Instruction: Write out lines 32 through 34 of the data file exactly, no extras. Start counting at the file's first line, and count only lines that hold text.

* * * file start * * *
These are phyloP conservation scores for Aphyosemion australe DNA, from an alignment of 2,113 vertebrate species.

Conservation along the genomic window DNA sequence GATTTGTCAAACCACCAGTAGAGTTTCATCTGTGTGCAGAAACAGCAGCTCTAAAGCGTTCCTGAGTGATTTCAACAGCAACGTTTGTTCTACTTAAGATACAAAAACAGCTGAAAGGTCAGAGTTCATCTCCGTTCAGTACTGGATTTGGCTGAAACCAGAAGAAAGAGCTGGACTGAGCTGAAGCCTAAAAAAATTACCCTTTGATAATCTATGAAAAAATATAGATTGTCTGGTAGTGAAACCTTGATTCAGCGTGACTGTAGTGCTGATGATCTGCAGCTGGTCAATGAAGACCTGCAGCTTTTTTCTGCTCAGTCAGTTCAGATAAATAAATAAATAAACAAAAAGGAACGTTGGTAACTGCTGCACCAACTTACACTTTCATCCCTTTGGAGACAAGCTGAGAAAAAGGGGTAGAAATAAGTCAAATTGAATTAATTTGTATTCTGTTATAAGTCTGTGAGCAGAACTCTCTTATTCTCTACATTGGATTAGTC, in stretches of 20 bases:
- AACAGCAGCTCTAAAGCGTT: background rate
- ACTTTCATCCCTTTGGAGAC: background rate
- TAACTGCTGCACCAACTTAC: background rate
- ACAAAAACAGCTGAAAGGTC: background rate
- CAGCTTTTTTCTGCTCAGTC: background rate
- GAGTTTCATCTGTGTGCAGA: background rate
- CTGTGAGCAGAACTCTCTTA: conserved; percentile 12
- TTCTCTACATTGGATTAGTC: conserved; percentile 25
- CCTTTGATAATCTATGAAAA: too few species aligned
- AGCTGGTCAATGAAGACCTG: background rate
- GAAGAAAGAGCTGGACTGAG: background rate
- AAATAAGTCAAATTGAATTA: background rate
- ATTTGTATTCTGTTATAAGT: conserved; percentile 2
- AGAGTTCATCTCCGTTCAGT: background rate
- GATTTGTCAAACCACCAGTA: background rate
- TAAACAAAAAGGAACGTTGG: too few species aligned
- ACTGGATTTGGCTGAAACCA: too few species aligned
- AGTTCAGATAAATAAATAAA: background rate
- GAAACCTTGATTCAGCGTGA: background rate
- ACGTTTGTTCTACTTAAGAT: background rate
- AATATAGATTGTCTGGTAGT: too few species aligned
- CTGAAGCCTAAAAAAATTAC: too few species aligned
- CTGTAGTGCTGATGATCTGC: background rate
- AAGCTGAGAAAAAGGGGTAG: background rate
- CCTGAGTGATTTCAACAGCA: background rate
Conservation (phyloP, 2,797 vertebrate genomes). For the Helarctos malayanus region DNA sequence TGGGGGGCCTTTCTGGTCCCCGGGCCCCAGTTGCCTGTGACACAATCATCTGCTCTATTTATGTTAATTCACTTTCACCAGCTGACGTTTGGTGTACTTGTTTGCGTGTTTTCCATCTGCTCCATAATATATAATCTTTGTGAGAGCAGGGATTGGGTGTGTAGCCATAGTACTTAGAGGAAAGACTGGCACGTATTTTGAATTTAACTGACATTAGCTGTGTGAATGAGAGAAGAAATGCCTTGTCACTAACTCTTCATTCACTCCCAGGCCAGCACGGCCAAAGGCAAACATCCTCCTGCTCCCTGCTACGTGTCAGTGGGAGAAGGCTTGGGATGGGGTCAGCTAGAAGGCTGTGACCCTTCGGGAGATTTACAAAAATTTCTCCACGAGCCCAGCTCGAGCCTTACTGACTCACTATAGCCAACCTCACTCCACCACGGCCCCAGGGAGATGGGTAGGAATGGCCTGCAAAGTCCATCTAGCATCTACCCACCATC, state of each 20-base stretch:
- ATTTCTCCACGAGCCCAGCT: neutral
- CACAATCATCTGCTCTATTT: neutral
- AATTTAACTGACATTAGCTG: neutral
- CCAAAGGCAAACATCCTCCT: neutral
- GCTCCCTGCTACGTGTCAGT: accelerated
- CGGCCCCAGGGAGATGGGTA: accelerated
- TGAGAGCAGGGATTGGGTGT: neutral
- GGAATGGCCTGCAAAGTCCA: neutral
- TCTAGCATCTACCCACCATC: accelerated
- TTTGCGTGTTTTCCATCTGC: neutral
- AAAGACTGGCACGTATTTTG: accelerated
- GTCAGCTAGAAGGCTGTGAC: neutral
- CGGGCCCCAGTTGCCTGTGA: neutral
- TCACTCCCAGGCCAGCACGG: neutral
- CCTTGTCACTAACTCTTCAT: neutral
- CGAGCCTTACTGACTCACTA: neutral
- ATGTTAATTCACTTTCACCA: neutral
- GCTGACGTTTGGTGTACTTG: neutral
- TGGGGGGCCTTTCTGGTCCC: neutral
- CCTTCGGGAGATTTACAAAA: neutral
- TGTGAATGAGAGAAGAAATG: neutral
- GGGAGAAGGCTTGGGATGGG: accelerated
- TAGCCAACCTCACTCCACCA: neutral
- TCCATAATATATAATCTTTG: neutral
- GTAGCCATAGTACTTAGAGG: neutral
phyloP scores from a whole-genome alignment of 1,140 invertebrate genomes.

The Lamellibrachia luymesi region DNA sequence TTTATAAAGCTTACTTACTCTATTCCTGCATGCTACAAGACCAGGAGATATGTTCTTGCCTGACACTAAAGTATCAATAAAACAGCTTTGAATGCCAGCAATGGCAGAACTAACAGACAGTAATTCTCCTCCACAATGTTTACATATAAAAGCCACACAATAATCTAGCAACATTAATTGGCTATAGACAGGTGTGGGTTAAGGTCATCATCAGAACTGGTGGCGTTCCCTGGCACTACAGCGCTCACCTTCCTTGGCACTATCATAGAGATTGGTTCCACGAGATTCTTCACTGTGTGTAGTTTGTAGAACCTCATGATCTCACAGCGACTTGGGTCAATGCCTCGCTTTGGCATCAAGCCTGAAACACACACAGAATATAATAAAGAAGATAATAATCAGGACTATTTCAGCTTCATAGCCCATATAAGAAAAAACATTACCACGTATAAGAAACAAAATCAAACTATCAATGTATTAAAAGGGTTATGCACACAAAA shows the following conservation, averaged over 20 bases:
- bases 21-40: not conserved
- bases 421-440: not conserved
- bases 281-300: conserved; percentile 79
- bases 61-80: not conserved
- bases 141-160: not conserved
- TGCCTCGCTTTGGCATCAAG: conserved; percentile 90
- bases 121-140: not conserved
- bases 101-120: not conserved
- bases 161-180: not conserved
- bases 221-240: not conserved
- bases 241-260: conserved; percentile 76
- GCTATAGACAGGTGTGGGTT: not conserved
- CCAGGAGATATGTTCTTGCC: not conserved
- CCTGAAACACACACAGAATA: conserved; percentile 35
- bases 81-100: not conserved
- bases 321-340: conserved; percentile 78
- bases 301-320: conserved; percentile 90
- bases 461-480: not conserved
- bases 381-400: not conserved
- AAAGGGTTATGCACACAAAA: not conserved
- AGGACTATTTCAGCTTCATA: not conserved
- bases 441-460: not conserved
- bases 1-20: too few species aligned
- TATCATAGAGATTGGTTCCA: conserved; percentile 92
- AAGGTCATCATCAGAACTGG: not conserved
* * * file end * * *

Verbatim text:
- CCAAAGGCAAACATCCTCCT: neutral
- GCTCCCTGCTACGTGTCAGT: accelerated
- CGGCCCCAGGGAGATGGGTA: accelerated